Juice Jacking: Why You Should Be Wary Of Charging Your Device Via Public USB Ports

Using a public USB port to charge your phone is quite convenient, especially when you’re travelling. You don’t need to worry about always keeping an adapter at your disposal or keeping the right kind of adapter. In fact, a lot of public places like airports and malls have charging kiosks where users simply need to plug the already-provided cables to juice up their phones. But as convenient as it is, there might be a risk associated with charging your phones via public USB ports and it’s known as ‘Juice Jacking’.

So, what exactly is Juice Jacking?

Although the name itself is pretty suggestive, let’s understand what juice jacking is. In simple words, juice jacking is defined as the process of hijacking a phone while it’s being juiced up. The term was first coined by Brian Krebs in 2011. The Juice Jacking attack involves cybercriminals loading malware on these public charging stations so that they can infect phones and other gadgets of unsuspecting users looking to quickly juice up their gadgets.

Since the same cable that we use to charge our phones are used to transfer data, security researchers figured that the seemingly harmless act of juicing up could also be used by criminals to conduct malicious activities. Ever since this security concern has been discovered, we’ve seen several proofs-of-concept on how this could work out. Amongst the most notable was Mactans that could deploy malware on iOS devices via malicious chargers.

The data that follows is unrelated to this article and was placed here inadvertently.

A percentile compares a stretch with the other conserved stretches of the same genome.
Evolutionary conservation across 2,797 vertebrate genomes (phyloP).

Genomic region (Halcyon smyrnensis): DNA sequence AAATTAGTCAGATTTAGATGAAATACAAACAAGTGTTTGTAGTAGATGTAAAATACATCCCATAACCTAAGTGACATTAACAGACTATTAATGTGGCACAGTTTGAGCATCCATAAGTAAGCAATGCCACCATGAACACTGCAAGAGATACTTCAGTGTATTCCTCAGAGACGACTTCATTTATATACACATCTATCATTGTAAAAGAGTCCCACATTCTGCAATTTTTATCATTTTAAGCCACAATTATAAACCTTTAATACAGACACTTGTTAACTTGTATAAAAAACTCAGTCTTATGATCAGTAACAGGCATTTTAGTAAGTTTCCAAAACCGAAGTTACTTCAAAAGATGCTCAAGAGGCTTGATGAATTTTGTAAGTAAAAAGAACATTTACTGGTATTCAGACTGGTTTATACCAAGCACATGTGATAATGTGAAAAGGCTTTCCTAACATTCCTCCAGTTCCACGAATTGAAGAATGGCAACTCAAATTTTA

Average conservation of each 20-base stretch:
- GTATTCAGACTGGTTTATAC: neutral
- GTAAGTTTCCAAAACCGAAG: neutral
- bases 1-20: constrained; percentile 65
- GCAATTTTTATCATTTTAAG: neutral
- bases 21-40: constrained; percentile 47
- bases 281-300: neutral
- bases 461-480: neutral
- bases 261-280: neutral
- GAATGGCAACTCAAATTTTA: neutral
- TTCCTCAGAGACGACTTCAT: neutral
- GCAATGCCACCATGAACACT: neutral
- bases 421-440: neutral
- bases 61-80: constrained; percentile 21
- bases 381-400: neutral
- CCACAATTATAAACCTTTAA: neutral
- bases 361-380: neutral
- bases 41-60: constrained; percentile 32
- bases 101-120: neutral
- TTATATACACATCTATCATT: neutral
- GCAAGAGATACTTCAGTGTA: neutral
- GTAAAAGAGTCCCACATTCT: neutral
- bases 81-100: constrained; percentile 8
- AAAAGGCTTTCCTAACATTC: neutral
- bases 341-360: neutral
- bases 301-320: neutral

There are two major ways juice jacking could affect your phone. The first is data theft which can be carried out while the phone is charging via the malicious USB port. The second is by injecting malware on your phone which would then stay until detected and removed by the user.

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Should you be worried? What are countermeasures one can adopt to prevent Juice Jacking?

While Juice Jacking is a real threat, there have barely been any cases where this was carried out in the public. Smartphones have also improved over the years in terms of security and there are plenty of tools (like pop-ups that aware users if data is being transferred) available that can be used to prevent such exploits. But since this is an actual threat, it’s better to be safe than sorry.

For starters, don’t use a public USB port or charging cable. Always carry your own charging adapter and cable whenever you’re travelling. This should save you from being at the disposal of public charging stations. Secondly, it’s sensible to invest in a power bank that can be used in situations where it’s difficult to find an empty wall socket, or even a wall socket. But if you still insist on charging your phone via a USB port, it’s recommended to purchase “USB condoms”. As the name might suggest, they add a layer of protection between your phone and the charging port. These “condoms” don’t have the pins (a USB port has 5 pins that serve different functions) that are responsible for data transfer and hence make sure that no unauthorized data transfer takes place.

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